I’m now officially allowed to be your PhD supervisor.
I did a three-day training course run by the university on Friday last week, Tuesday and Wednesday this week – and having come out the other side of that, we’re all systems go.
What’s your theoretical framework?
My first two doctoral students turn up in September, and it looks like the vast majority of my teaching from here on out is going to be post-graduate stuff. After a decade of teaching mostly undergrads, this is going to be an interesting change – though, that said, I have taught Masters programmes in the past… and there are certain topics I will still inevitably be called upon to lecture in for the BA students.
To answer the obvious next question – no, I don’t have a PhD myself. And while it might seem absurd that someone without a doctoral degree might supervise a doctoral programme, it’s just how it works. To be fair, I was teaching a Bachelor’s degree before I had one of those myself.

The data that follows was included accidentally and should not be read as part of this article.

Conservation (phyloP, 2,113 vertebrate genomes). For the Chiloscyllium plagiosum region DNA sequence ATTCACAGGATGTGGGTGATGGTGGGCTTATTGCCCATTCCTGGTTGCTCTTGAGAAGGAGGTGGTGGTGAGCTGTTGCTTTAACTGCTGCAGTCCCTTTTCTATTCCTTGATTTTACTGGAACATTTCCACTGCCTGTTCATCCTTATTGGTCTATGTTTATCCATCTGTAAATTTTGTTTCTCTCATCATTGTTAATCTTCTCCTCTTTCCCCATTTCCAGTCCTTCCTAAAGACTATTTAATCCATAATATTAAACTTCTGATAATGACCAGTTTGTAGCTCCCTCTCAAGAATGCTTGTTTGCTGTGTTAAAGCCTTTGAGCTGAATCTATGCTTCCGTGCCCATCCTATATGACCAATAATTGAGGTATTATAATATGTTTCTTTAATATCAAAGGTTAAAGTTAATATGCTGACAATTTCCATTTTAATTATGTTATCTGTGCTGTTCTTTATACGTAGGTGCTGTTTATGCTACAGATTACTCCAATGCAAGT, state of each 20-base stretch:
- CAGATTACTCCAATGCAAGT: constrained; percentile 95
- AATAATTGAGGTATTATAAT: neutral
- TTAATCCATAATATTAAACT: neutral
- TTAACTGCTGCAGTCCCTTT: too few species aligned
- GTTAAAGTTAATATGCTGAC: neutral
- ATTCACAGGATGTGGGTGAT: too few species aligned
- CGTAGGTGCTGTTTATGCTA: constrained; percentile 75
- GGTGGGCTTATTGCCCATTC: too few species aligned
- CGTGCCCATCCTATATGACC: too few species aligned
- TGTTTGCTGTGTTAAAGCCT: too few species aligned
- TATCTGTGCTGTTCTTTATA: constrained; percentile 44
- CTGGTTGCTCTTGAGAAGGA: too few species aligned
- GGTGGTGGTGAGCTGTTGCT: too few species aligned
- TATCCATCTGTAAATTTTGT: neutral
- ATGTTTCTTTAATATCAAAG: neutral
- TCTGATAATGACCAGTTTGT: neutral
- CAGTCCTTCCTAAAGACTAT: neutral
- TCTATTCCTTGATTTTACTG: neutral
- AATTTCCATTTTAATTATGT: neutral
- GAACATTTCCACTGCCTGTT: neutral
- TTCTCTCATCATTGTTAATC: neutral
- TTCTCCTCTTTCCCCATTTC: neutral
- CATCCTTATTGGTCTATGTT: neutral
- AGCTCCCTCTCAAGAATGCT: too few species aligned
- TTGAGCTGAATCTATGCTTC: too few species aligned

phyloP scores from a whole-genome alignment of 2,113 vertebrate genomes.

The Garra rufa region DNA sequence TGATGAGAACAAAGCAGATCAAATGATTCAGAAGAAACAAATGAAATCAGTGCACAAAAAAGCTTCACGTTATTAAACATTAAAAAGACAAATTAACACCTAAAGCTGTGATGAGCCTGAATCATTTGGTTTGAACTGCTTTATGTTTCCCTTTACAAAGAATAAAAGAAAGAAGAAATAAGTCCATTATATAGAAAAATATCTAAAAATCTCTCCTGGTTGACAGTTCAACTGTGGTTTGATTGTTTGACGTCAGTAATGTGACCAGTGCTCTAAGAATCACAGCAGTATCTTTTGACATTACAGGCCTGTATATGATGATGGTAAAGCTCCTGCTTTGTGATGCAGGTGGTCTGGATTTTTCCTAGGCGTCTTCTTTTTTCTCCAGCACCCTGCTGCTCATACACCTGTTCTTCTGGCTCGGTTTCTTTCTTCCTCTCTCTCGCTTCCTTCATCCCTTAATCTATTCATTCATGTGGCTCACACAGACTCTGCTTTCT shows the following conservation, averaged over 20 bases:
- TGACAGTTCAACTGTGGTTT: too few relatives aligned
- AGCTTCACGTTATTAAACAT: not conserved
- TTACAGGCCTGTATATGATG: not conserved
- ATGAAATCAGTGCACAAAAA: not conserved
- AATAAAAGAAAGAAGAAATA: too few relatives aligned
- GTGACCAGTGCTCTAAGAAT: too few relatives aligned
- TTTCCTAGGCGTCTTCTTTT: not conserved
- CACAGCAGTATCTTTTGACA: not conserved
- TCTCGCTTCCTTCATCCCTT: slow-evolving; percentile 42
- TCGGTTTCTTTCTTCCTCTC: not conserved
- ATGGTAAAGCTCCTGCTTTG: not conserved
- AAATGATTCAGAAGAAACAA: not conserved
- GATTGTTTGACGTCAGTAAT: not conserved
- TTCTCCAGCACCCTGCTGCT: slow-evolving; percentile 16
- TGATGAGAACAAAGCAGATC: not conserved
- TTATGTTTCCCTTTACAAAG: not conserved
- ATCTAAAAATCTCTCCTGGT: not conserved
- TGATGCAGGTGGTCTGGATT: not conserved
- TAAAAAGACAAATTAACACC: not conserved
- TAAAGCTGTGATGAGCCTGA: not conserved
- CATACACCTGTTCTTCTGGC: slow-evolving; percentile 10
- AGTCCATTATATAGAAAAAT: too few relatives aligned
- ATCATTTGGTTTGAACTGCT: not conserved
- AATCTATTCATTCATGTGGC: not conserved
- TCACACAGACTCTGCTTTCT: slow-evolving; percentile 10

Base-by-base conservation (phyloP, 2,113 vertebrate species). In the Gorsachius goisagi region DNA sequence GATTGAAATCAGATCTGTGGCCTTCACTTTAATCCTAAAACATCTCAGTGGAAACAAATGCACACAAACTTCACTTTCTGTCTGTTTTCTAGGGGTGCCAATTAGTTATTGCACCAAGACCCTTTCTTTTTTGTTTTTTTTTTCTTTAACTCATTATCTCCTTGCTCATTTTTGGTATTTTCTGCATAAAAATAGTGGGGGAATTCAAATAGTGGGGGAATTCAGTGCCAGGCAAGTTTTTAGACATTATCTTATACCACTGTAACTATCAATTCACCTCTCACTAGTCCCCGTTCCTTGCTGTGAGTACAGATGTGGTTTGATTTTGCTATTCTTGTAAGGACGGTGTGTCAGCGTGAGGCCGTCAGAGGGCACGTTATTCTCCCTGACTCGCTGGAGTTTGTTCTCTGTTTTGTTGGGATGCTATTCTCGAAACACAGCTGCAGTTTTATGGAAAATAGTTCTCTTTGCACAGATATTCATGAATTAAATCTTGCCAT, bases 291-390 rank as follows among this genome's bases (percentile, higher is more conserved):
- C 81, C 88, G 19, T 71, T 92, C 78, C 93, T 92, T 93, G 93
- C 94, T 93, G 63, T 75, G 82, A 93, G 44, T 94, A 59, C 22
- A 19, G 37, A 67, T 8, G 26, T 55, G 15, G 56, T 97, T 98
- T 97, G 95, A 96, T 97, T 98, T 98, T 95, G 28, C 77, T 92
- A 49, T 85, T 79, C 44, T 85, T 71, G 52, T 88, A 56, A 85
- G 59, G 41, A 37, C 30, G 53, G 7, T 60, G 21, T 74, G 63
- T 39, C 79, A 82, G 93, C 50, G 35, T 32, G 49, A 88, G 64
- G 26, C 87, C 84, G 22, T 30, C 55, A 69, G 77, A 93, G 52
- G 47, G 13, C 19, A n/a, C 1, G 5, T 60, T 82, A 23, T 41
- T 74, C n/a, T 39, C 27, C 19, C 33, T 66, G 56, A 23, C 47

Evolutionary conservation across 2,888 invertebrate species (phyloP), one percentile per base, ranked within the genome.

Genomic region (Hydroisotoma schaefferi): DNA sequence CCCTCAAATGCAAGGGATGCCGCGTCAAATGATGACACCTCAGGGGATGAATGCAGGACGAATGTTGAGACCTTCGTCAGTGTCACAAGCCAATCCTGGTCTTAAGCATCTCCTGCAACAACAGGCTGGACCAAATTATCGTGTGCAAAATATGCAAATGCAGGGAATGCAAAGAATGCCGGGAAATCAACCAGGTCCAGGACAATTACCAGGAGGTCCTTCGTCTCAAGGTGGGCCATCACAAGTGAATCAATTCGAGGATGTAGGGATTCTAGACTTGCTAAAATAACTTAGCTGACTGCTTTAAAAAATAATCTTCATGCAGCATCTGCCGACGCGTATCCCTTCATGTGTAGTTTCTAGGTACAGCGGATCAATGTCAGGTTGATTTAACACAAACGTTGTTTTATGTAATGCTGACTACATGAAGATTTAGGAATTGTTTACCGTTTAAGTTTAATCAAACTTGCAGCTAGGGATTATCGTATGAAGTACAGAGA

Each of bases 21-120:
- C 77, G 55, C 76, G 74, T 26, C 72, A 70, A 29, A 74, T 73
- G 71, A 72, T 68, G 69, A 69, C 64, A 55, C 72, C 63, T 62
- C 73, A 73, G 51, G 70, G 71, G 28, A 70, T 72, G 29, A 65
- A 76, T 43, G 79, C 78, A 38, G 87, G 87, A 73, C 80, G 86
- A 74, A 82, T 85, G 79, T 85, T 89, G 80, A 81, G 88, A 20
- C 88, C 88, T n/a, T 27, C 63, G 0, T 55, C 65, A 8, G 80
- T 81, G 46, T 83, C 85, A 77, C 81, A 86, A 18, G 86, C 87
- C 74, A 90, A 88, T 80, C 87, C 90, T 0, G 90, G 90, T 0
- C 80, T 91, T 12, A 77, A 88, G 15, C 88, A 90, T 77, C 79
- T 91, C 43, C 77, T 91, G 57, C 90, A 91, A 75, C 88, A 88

But I’m seriously considering applying for what’s known as a PhD by publication. Essentially, they weigh up all the stuff you’ve published on a single topic, look at the weight and impact of that in its context, and then make a call as to whether that’s equivalent in a meaningful way to a PhD by dissertation.
Not sure what does and doesn’t qualify in terms of my own output, but the fact that I’ve pretty much stuck to a single topic over the past 5 years certainly works in my favour.
The internal exam board was earlier today (I didn’t go, but it happened all the same), so with the exception of the external exam board and the inevitable resubmissions, that’s the academic year all tucked away and wound up.
I’m kind of exhausted, so I’m pretending Friday is part of the weekend, and sitting in the back garden with a cold drink for most of the day. I’ll have the laptop with me, of course.
As it happens, I have a lot of writing to do.
Link: PhD at BCU